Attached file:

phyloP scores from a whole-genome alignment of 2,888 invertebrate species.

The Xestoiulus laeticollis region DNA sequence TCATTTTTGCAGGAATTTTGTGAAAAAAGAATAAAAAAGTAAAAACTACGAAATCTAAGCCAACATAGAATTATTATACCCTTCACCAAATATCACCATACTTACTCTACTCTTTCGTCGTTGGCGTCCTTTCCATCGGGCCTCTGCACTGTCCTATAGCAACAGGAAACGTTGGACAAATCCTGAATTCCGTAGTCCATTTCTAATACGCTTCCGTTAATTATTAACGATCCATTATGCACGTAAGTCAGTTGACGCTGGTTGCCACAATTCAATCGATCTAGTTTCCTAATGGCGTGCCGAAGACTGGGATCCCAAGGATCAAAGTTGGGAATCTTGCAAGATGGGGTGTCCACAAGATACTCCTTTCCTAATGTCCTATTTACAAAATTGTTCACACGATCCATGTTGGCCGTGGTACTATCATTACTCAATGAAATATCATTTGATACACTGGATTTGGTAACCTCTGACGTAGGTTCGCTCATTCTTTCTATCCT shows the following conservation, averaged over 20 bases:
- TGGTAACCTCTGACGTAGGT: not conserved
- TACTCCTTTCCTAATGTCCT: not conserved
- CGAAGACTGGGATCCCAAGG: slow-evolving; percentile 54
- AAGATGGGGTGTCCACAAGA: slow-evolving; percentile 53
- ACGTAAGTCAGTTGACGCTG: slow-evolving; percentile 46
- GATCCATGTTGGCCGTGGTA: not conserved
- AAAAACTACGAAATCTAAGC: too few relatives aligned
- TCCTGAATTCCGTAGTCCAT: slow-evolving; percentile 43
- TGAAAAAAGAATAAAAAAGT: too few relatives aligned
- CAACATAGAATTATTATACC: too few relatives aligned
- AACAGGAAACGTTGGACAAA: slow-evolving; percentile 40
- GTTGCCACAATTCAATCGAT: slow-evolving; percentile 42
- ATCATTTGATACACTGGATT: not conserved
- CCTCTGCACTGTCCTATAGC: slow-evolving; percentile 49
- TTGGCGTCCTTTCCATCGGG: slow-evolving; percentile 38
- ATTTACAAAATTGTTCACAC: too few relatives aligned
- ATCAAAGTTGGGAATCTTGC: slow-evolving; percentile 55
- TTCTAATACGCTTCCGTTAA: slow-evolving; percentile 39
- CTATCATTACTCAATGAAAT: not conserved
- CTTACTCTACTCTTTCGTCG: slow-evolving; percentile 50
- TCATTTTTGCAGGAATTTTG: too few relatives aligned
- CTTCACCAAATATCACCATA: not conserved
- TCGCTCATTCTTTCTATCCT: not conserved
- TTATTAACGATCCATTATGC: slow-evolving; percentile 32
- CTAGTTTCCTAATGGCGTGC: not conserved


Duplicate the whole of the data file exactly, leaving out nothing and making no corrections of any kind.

phyloP scores from a whole-genome alignment of 2,888 invertebrate species.

The Xestoiulus laeticollis region DNA sequence TCATTTTTGCAGGAATTTTGTGAAAAAAGAATAAAAAAGTAAAAACTACGAAATCTAAGCCAACATAGAATTATTATACCCTTCACCAAATATCACCATACTTACTCTACTCTTTCGTCGTTGGCGTCCTTTCCATCGGGCCTCTGCACTGTCCTATAGCAACAGGAAACGTTGGACAAATCCTGAATTCCGTAGTCCATTTCTAATACGCTTCCGTTAATTATTAACGATCCATTATGCACGTAAGTCAGTTGACGCTGGTTGCCACAATTCAATCGATCTAGTTTCCTAATGGCGTGCCGAAGACTGGGATCCCAAGGATCAAAGTTGGGAATCTTGCAAGATGGGGTGTCCACAAGATACTCCTTTCCTAATGTCCTATTTACAAAATTGTTCACACGATCCATGTTGGCCGTGGTACTATCATTACTCAATGAAATATCATTTGATACACTGGATTTGGTAACCTCTGACGTAGGTTCGCTCATTCTTTCTATCCT shows the following conservation, averaged over 20 bases:
- TGGTAACCTCTGACGTAGGT: not conserved
- TACTCCTTTCCTAATGTCCT: not conserved
- CGAAGACTGGGATCCCAAGG: slow-evolving; percentile 54
- AAGATGGGGTGTCCACAAGA: slow-evolving; percentile 53
- ACGTAAGTCAGTTGACGCTG: slow-evolving; percentile 46
- GATCCATGTTGGCCGTGGTA: not conserved
- AAAAACTACGAAATCTAAGC: too few relatives aligned
- TCCTGAATTCCGTAGTCCAT: slow-evolving; percentile 43
- TGAAAAAAGAATAAAAAAGT: too few relatives aligned
- CAACATAGAATTATTATACC: too few relatives aligned
- AACAGGAAACGTTGGACAAA: slow-evolving; percentile 40
- GTTGCCACAATTCAATCGAT: slow-evolving; percentile 42
- ATCATTTGATACACTGGATT: not conserved
- CCTCTGCACTGTCCTATAGC: slow-evolving; percentile 49
- TTGGCGTCCTTTCCATCGGG: slow-evolving; percentile 38
- ATTTACAAAATTGTTCACAC: too few relatives aligned
- ATCAAAGTTGGGAATCTTGC: slow-evolving; percentile 55
- TTCTAATACGCTTCCGTTAA: slow-evolving; percentile 39
- CTATCATTACTCAATGAAAT: not conserved
- CTTACTCTACTCTTTCGTCG: slow-evolving; percentile 50
- TCATTTTTGCAGGAATTTTG: too few relatives aligned
- CTTCACCAAATATCACCATA: not conserved
- TCGCTCATTCTTTCTATCCT: not conserved
- TTATTAACGATCCATTATGC: slow-evolving; percentile 32
- CTAGTTTCCTAATGGCGTGC: not conserved